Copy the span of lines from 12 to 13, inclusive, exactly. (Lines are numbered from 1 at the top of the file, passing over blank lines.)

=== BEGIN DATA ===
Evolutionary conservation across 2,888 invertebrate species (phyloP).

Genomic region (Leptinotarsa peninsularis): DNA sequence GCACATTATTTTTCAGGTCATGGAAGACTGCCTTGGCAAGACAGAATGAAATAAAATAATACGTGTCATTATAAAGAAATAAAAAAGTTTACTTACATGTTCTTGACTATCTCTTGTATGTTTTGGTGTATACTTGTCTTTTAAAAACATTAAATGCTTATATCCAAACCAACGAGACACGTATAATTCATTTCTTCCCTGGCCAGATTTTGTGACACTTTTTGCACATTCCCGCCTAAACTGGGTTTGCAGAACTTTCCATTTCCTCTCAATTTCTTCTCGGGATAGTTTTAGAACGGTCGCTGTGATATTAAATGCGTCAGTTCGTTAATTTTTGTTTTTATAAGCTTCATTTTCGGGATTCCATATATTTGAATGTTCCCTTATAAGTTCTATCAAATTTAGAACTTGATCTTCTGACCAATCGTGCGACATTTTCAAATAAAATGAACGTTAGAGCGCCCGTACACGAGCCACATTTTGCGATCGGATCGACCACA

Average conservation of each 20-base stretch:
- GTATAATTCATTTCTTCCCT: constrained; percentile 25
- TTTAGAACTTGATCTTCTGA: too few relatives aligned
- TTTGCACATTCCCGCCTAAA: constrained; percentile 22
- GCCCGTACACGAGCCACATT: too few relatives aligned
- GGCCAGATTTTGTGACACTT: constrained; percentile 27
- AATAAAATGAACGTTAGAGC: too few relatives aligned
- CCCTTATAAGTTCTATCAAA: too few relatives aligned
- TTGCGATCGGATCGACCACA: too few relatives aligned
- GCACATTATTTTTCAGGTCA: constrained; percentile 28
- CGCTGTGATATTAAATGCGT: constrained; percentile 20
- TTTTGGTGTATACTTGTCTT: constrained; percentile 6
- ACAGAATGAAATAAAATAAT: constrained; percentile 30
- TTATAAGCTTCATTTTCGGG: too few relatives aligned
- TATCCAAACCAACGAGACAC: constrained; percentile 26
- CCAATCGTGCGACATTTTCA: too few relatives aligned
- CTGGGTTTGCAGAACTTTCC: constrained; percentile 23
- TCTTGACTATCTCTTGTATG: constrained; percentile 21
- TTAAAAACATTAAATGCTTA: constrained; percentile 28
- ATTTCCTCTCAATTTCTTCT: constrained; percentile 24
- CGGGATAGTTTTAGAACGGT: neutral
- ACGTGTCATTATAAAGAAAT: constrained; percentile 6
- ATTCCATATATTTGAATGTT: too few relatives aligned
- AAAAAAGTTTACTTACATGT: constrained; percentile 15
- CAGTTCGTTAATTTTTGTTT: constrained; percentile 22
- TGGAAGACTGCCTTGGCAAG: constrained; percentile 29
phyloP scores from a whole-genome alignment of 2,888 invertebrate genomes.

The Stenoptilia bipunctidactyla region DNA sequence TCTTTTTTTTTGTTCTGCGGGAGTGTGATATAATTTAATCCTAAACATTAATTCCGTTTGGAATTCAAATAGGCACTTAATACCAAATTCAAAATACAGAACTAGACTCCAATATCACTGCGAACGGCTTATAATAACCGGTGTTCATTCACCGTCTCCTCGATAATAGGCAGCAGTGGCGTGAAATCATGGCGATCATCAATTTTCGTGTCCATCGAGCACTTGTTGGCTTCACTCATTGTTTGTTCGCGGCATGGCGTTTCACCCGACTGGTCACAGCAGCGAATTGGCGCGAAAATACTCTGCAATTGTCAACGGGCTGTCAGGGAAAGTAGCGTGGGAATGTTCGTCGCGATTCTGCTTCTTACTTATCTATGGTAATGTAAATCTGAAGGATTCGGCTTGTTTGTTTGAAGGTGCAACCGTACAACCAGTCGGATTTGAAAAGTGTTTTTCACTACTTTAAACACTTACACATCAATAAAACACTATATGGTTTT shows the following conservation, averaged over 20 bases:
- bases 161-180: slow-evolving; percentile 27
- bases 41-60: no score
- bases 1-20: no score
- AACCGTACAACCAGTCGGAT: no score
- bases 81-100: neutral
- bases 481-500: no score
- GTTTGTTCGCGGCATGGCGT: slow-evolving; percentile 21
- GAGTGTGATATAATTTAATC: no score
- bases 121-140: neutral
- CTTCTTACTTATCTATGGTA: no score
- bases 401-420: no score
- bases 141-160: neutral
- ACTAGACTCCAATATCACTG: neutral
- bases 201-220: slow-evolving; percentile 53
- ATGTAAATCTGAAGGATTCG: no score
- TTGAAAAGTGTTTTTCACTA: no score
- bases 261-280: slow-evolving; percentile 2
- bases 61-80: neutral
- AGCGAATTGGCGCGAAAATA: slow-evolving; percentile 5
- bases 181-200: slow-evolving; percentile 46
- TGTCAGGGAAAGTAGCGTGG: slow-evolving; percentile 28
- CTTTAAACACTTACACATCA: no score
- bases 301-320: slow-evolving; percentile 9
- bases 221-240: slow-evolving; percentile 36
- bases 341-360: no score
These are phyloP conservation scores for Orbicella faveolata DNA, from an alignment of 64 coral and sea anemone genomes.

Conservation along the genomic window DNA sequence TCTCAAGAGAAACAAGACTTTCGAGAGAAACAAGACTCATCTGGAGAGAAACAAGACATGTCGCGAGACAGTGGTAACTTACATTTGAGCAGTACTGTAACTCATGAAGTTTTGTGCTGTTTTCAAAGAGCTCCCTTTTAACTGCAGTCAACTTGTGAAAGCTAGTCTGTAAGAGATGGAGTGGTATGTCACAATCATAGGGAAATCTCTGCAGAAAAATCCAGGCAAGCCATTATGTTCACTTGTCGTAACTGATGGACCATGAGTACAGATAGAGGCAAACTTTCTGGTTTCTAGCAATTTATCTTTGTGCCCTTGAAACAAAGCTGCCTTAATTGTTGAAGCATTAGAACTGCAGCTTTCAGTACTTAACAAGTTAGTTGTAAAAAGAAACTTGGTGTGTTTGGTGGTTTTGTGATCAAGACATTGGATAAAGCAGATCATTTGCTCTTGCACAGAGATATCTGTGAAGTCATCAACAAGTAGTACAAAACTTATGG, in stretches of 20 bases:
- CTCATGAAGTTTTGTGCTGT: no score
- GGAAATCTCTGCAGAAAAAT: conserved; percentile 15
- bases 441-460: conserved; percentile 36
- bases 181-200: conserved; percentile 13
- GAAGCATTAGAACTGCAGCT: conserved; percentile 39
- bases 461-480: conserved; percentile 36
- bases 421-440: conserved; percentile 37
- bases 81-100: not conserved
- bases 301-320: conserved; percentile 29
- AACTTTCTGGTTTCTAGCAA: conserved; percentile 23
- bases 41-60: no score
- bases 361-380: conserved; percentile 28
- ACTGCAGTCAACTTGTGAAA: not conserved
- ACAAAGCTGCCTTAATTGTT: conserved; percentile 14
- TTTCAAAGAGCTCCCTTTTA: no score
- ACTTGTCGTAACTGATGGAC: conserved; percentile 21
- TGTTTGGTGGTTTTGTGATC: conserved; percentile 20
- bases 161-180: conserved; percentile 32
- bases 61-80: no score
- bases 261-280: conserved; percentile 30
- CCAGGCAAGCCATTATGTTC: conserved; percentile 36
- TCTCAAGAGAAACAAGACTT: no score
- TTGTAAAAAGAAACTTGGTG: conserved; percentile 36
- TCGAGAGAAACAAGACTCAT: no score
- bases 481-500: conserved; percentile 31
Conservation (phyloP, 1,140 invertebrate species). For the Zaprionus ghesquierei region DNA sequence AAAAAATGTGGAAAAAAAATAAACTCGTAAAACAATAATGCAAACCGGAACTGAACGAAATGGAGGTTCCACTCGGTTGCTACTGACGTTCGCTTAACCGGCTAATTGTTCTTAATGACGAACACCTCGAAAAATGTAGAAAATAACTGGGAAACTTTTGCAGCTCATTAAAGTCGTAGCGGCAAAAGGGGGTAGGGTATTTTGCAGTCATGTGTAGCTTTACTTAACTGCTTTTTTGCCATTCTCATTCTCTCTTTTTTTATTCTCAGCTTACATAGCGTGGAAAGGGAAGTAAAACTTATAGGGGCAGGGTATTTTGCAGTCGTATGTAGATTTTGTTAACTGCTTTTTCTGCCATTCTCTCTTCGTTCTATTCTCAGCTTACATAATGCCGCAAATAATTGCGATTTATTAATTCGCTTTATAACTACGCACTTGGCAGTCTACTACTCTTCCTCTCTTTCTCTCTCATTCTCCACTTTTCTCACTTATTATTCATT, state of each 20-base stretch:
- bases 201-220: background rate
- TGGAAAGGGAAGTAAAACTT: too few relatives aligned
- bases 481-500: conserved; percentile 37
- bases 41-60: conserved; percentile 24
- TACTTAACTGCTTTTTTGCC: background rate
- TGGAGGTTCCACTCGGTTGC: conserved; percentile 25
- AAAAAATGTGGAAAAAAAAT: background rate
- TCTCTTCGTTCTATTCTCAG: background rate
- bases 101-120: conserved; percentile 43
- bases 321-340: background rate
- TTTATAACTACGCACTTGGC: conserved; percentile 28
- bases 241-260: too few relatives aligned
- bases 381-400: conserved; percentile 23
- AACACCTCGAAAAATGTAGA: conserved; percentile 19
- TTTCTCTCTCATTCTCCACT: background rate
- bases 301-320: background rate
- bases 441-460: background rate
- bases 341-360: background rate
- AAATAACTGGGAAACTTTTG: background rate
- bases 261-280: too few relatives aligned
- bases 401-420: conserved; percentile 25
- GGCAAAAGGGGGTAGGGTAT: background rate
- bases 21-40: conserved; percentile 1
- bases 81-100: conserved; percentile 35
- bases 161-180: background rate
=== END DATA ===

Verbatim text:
- GCACATTATTTTTCAGGTCA: constrained; percentile 28
- CGCTGTGATATTAAATGCGT: constrained; percentile 20